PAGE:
The time you spend working out is not a measure of the quality of your workout. Take away your walks to the water cooler between sets, the conversation you’re having with your training partner or friend, the two warm-up sets for every exercise, or the time spent letting everyone on Facebook and Twitter know you’re at the gym, and how much time is spent on productive exercise or sets that actually have the potential to stimulate results. You can train six hours a week or sixty minutes and produce the same exact result if the “quality time” is the same.
When I say “better on paper” I don’t mean what the stats say about who should win the game between the Miami Dolphins and Cleveland Browns. Football fans knows that regardless of who should win according to the stats, it’ doesn’t always turn out that way. So why track them? Because it gives you a better overall view of what areas need improvement and they can help you formulate a better game plan. Having a running record of your exercise performance or nutrition helps to uncover clues about what’s working and what’s not. You can save yourself years of poor results simply by making sure you’re getting better on paper. You can measure your weight, your reps, your time under tension, your body weight, body composition, energy levels, etc.
The body is a pretty extraordinary machine. One of its most remarkable features is its ability to adapt to external demands. Everything from building muscle, to increasing strength, to having greater endurance, and a host of other fitness related outcomes is an adaptation to the demands we impose on ourselves through exercise. So good is this ability to adapt that after repeated exposures we look for the most efficient way to deal with these demands. And this consequently becomes the source of the fitness enthusiasts’ frustration regarding a lack of progress. What I mean is, at a certain point our bodies get accustomed to the demands of exercise, especially when it’s performed the same way week after week, and it doesn’t sense a need to add more muscle or increase strength, or whatever outcome you’re chasing. However before you think I’m on some Tony Horton P90x bullshit read my Holy Shift post.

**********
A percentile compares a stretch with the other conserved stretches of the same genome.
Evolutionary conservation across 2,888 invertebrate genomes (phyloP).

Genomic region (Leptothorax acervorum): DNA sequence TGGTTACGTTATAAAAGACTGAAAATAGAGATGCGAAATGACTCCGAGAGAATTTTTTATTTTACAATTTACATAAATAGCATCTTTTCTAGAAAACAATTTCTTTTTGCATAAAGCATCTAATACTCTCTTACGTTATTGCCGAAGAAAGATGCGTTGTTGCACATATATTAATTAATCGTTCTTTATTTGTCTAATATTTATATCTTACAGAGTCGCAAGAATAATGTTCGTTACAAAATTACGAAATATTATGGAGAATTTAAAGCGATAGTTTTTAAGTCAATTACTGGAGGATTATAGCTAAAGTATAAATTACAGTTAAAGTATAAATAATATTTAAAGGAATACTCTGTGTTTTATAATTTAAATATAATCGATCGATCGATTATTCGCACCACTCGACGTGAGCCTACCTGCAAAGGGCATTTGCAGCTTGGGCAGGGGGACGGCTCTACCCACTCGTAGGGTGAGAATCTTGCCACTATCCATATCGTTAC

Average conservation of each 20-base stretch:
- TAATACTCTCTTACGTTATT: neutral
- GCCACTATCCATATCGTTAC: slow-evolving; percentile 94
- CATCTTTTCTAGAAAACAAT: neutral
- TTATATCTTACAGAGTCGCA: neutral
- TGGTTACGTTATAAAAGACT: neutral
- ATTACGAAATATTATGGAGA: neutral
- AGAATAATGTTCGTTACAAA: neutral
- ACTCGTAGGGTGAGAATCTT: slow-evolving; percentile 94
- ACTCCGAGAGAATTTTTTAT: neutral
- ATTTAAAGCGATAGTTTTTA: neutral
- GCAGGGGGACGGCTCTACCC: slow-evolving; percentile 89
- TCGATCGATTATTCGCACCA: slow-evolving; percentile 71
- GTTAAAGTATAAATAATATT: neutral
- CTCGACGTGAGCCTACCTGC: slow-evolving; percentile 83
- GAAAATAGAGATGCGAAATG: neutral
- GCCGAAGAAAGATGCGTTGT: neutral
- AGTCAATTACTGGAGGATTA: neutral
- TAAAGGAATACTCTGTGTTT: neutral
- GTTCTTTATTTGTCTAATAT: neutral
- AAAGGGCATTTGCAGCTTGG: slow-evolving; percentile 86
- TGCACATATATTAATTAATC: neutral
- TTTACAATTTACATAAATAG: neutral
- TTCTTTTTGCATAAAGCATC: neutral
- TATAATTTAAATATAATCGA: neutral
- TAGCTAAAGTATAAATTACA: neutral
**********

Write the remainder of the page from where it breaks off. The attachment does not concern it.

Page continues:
You ever have one of those clingy girlfriends or boyfriends? They need to constantly be around you and damn you if you’re not doing something every 5 minutes to make them feel special. They latch onto you like I latch onto my shotgun and NRA membership card. We know that being clingy is unhealthy yet some people insist on clinging to a certain training variable, put it on a pedestal and claim it as King of all Variables. Volume is not any more important than intensity, than intensity is any more important than frequency, or frequency any more important than volume, and on and on. The key is to figure out when a little more or a little less of any or all of them is necessary.
At this point this one should not even need to be listed. But a quick observation of what the people pounding away in the cardio section look like compared to the ones (seriously training) in the weight training area tells me that some people still haven’t gotten the memo. The short of it—since it’s been written about a hundred bazillion times—is that cardio in excess (HIIT does not get lumped in here) is a muscle wasting metabolism killer. Properly performed weight training is a muscle building, ass sculpting, metabolism enhancing, osteoporosis preventing, anti-aging, energy producing, sex drive heightening juggernaut.
You are an individual…you have your own set of advantages…your own limitations…your own needs. No matter what you do, or how hard you try, you will never under any circumstances be that person over there. So why are you comparing yourself to them? Uncover your individual needs and satisfy them…not someone else’s.
Posted on 02/06/2014 at 03:00 AM